“Better a diamond with a flaw than a pebble without.” – Confucius

We are excited to participate at the upcoming Homo Faber, an unprecedented and spectacular showcase of European craftsmanship organised by the Michelangelo Foundation between 14-30 September in Venice, Italy. What makes it so hot? Here’s some preliminary info.

We at Loupiosity are very enthusiastic about the different manifestations of the arts. Let it be literature, architecture, visual or performing arts, we adore exceptional human achievements. We believe that preserving traditional crafts and businesses is possible by inspiring people with their fresh and contemporary interpretations. Moreover, I think there is an increasing importance for preserving some traditional values and demonstrating that you can shape the world for the better by them.

Thus, the initial news about the Homo Faber, convening traditional craft businesses to a dedicated forum and exhibition got us really excited. The founders of the event put the motto ‘Crafting a more human future’ – a very timely mission in the Twitter-governed 21st century – onto their flag. They aim to raise awareness of handmade crafts and present them in a contemporary manner.

We collected some information about the event in this article, but we’ll be there in Venice with live updates and interesting details of our experiences. Follow us on Instagram and Twitter!


Michelangelo Foundation – the organiser

The Michelangelo Foundation is an international non-profit organisation based out of Geneva, Switzerland. Its aim is to celebrate and preserve master craftsmanship around the world and strengthen its connection to design.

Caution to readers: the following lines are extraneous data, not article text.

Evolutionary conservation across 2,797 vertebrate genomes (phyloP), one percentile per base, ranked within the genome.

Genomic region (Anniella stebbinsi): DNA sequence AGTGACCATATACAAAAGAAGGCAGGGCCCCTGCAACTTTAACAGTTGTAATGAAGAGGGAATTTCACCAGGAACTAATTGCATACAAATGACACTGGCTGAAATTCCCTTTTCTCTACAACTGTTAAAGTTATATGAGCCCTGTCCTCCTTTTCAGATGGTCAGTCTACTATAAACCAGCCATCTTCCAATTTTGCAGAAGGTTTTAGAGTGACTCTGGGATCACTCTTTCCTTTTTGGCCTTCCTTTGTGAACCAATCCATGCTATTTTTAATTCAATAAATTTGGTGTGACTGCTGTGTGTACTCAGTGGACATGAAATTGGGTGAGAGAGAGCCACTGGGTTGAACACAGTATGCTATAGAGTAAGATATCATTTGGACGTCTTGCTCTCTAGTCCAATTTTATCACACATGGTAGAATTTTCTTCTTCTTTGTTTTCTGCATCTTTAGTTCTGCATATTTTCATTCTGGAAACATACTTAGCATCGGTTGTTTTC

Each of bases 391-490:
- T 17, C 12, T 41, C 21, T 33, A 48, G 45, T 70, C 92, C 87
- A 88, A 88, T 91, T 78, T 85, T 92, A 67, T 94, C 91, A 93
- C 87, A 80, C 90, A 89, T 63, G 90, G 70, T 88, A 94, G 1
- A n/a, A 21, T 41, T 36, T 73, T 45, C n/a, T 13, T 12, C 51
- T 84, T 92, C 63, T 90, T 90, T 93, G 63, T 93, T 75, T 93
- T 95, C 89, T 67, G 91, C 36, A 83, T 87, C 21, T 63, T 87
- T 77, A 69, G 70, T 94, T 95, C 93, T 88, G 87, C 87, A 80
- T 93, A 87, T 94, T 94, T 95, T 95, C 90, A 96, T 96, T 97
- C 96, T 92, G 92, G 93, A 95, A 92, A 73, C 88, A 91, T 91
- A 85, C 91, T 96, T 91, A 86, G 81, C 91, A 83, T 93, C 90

It was co-founded by two gentlemen; probably well known for those familiar with the luxury business. One of the founders is Johann Rupert, a South African-born business mogul who founded the Swiss luxury group Richemont in 1988, currently Chairman of the Group. The other founder is Franco Cologni, an Italian entrepreneur, former Managing Director and Chairman of Cartier International who serves Richemont in highly strategic functions. He was also instrumental in establishing the Fondation de la Haute Horlogerie in 2005.

His stunning accomplishments, creativity and versatile talent inspired them to name the Foundation after Michelangelo Buonarroti (1475-1564, Italian artist).

‘In the world of lasting objects of beauty, we believe that the creation of value is based on a combination of six essential elements: culture, heritage, excellence, mastery of skill, creativity, and the relationship between the maker of an object and its owner.’ – as the founders describe.

Their mission is to perpetuate, communicate, and deliver creativity and craftsmanship into the future. With regard to perpetuation, they stand for knowledge transfer, supporting schools and trainings and making these professions interesting for even the young digital generations. The foundation supports research and innovation in these areas and promotes new ways for artisans and designers to work closely together. The aim is to deliver the centuries old ‘métiers d’art’ into the future and protect them for the further generations. For success, effective and well-targeted communication is key. In order to start a new cultural movement, not only does the information have to reach a wider audience, but they have to be desirable to appeal and to fire up the young generation.